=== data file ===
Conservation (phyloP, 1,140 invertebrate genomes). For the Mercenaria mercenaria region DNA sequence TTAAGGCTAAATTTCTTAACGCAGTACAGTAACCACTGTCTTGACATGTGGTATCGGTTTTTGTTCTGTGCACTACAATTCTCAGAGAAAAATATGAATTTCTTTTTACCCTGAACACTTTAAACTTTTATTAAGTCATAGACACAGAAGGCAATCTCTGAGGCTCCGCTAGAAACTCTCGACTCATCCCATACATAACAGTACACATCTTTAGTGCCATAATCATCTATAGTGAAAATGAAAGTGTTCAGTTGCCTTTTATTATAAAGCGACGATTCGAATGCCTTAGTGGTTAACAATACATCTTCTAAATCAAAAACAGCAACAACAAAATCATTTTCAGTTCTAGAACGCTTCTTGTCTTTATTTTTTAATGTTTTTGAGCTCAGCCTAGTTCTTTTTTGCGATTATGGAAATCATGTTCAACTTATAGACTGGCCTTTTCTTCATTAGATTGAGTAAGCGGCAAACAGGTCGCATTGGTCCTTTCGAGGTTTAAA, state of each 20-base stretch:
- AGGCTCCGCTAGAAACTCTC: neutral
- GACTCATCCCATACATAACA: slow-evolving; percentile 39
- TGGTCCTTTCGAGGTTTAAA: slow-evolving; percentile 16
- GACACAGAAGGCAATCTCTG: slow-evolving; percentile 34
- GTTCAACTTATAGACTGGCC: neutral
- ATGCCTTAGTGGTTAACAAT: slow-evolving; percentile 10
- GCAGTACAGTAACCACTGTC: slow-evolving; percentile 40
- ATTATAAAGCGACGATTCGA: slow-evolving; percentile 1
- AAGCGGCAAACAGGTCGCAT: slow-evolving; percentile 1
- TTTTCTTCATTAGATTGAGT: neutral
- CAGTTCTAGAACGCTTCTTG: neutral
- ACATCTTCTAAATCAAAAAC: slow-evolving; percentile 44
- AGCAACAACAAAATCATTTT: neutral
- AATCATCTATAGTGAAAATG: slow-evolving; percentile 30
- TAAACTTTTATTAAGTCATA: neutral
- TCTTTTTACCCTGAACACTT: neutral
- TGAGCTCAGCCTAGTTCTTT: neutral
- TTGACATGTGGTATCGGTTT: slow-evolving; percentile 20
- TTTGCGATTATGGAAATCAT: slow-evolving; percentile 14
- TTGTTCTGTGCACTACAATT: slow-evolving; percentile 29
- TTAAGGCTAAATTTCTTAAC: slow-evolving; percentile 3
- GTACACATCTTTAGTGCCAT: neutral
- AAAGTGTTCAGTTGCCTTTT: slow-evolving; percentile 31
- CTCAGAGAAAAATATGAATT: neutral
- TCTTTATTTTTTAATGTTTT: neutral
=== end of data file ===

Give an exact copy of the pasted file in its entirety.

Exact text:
Conservation (phyloP, 1,140 invertebrate genomes). For the Mercenaria mercenaria region DNA sequence TTAAGGCTAAATTTCTTAACGCAGTACAGTAACCACTGTCTTGACATGTGGTATCGGTTTTTGTTCTGTGCACTACAATTCTCAGAGAAAAATATGAATTTCTTTTTACCCTGAACACTTTAAACTTTTATTAAGTCATAGACACAGAAGGCAATCTCTGAGGCTCCGCTAGAAACTCTCGACTCATCCCATACATAACAGTACACATCTTTAGTGCCATAATCATCTATAGTGAAAATGAAAGTGTTCAGTTGCCTTTTATTATAAAGCGACGATTCGAATGCCTTAGTGGTTAACAATACATCTTCTAAATCAAAAACAGCAACAACAAAATCATTTTCAGTTCTAGAACGCTTCTTGTCTTTATTTTTTAATGTTTTTGAGCTCAGCCTAGTTCTTTTTTGCGATTATGGAAATCATGTTCAACTTATAGACTGGCCTTTTCTTCATTAGATTGAGTAAGCGGCAAACAGGTCGCATTGGTCCTTTCGAGGTTTAAA, state of each 20-base stretch:
- AGGCTCCGCTAGAAACTCTC: neutral
- GACTCATCCCATACATAACA: slow-evolving; percentile 39
- TGGTCCTTTCGAGGTTTAAA: slow-evolving; percentile 16
- GACACAGAAGGCAATCTCTG: slow-evolving; percentile 34
- GTTCAACTTATAGACTGGCC: neutral
- ATGCCTTAGTGGTTAACAAT: slow-evolving; percentile 10
- GCAGTACAGTAACCACTGTC: slow-evolving; percentile 40
- ATTATAAAGCGACGATTCGA: slow-evolving; percentile 1
- AAGCGGCAAACAGGTCGCAT: slow-evolving; percentile 1
- TTTTCTTCATTAGATTGAGT: neutral
- CAGTTCTAGAACGCTTCTTG: neutral
- ACATCTTCTAAATCAAAAAC: slow-evolving; percentile 44
- AGCAACAACAAAATCATTTT: neutral
- AATCATCTATAGTGAAAATG: slow-evolving; percentile 30
- TAAACTTTTATTAAGTCATA: neutral
- TCTTTTTACCCTGAACACTT: neutral
- TGAGCTCAGCCTAGTTCTTT: neutral
- TTGACATGTGGTATCGGTTT: slow-evolving; percentile 20
- TTTGCGATTATGGAAATCAT: slow-evolving; percentile 14
- TTGTTCTGTGCACTACAATT: slow-evolving; percentile 29
- TTAAGGCTAAATTTCTTAAC: slow-evolving; percentile 3
- GTACACATCTTTAGTGCCAT: neutral
- AAAGTGTTCAGTTGCCTTTT: slow-evolving; percentile 31
- CTCAGAGAAAAATATGAATT: neutral
- TCTTTATTTTTTAATGTTTT: neutral